Soon after the 2015 banning controversy in New Zealand, Into the River was purchased by US publisher Polis Books, and will be released in paperback in the US this month. We had YA writer and renowned American book critic Michael Cart give us an international view of the book. Is it as risque as all that?
Libertad! It’s ironic that a book which concluded with the Spanish word for ‘freedom’ should have been subject to suppression – suppression that, for a time at least, denied people the freedom to acquire or even, perhaps, to read it. And yet, of course, that is exactly what happened to Ted Dawe’s award-winning novel Into the River. News of the controversial case quickly reached us here in the United States, reminding us of the hue and cry that visited the award of England’s Carnegie Medal some years ago to Melvin Burgess’ novel Smack. In any case, the controversy was noted in a number of the reviews of the book, which appeared when it was published here in 2016 by Polis Books.
Noticed in all the major journals, the reviews were unanimously favorable, one calling it ‘a tough, plausible culture-clash, coming-of-age story’ (VOYA). Another, hailing the novel’s ‘compassionate depiction of the teen’s choices, good and bad,’ concluded: ‘it will give this significant appeal for fans of character-driven novels.’ (Booklist). Several reviews were a bit more cautionary: one, for example, acknowledged what it called the book’s ‘frank, often grim representations of violence, drug use, and fumbling teen sex …’ (Kirkus Reviews) but none failed to recommend the book for purchase. However, the targeted age of its prospective readership varied a bit. Thus Publishers Weekly recommended it for readers ‘ages 13-up’; School Library Journal recommended ‘Grade 8 up’ (i.e., 14 – up); Kirkus Reviews recommended it for ages 14 to 18; VOYA recommended ‘ages 15 to Adult’; and Booklist recommended it for ‘Grades 10-12’ (i.e., 16 to 18).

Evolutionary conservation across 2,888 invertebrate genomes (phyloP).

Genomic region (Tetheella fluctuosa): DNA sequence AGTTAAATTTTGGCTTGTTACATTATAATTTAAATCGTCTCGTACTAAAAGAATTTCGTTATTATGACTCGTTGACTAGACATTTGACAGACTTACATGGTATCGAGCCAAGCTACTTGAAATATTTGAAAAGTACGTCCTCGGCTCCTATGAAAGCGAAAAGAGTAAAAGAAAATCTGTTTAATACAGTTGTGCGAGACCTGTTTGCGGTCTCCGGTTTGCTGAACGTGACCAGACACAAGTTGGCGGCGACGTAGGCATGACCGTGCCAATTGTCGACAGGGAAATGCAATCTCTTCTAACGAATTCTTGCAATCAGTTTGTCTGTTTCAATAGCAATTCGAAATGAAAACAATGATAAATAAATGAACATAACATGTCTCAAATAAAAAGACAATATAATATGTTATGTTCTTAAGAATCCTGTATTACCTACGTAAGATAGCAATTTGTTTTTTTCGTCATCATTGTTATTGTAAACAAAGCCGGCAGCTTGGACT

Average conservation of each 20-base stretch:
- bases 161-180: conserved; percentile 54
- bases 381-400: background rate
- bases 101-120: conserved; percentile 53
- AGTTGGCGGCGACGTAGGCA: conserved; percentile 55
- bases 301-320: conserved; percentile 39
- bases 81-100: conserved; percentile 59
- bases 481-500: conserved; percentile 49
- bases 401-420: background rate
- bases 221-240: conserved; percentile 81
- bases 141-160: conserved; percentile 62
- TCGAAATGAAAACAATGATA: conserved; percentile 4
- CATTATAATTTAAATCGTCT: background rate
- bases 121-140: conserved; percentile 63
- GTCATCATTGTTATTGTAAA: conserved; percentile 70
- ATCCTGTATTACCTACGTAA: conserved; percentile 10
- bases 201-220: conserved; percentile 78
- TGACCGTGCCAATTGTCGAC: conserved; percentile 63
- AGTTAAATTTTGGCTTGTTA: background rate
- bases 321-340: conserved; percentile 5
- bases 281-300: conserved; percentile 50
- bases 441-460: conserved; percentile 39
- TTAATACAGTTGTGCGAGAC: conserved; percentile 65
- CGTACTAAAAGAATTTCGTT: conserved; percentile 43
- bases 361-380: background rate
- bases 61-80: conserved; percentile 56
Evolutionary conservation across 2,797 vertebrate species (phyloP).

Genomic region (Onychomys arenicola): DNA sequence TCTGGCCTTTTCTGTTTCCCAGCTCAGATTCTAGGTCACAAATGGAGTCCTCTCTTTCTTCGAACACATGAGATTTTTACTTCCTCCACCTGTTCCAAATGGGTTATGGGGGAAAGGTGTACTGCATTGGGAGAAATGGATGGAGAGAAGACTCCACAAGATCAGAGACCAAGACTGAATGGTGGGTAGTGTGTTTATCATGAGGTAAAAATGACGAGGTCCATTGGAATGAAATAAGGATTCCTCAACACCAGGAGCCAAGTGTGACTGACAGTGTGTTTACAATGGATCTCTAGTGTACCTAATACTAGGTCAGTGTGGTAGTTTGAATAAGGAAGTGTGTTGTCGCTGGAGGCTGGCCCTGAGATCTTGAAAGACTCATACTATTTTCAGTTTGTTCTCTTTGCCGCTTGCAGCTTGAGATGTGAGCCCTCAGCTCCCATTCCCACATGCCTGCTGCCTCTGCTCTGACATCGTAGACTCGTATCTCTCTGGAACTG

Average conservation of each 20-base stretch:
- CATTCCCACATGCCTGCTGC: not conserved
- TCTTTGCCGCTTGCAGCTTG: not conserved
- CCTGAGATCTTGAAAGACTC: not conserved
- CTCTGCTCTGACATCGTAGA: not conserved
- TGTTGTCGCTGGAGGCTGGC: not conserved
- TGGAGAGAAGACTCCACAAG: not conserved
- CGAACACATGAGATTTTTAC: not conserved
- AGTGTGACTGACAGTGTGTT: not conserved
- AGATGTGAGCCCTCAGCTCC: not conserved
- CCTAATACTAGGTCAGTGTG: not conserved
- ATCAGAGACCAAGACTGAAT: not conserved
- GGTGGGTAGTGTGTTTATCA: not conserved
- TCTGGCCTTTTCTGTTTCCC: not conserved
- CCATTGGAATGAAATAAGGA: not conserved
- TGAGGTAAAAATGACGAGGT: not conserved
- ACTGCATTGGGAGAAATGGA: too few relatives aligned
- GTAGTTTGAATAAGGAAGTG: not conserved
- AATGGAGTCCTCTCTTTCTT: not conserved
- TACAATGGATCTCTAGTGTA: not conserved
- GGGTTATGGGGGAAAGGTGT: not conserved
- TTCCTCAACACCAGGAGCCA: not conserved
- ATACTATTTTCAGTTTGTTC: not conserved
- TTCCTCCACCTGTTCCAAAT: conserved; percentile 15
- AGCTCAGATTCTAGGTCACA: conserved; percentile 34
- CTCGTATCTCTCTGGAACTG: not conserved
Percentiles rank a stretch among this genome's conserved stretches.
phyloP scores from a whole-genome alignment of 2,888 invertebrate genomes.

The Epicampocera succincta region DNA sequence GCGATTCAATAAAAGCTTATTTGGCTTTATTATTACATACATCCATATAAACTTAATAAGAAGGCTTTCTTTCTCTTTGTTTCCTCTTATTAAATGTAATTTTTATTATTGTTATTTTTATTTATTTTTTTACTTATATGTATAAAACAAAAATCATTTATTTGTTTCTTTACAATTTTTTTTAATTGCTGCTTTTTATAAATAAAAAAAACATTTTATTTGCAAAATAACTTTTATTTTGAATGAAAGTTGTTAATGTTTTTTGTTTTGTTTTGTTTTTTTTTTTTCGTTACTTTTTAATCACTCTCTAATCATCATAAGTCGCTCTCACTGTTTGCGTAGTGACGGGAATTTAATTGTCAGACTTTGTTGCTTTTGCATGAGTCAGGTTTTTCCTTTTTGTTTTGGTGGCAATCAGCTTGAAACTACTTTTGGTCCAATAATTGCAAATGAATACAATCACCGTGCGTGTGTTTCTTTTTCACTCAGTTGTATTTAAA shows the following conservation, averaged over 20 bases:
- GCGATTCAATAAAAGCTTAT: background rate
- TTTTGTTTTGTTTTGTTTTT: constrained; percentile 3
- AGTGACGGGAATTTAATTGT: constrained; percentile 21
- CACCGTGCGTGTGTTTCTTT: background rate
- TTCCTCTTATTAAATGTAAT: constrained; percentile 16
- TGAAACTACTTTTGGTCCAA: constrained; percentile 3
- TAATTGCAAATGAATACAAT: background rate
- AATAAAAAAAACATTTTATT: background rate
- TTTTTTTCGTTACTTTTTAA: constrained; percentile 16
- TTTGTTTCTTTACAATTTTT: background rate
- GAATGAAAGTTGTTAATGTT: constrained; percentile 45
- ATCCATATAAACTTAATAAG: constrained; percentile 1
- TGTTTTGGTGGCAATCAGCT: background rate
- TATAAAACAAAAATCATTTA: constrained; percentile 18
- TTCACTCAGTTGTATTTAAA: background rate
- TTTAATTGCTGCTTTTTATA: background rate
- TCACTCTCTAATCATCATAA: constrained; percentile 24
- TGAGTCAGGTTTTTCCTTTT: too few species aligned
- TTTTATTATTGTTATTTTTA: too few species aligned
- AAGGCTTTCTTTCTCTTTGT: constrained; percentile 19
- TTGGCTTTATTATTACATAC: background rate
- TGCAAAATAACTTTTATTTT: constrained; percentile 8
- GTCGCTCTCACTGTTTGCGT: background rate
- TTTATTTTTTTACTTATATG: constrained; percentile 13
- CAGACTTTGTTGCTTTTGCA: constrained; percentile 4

These are purely recommendations, of course. There is nothing formal or ‘official’ about them. Individual librarians will make individual choices based on local interest and needs. There is no national system here of vetting of any sort and, perhaps accordingly, New Zealand’s system seems to most of us a bit, well, arcane and seemingly punitive (e.g., fines and restrictions upon circulation of the book).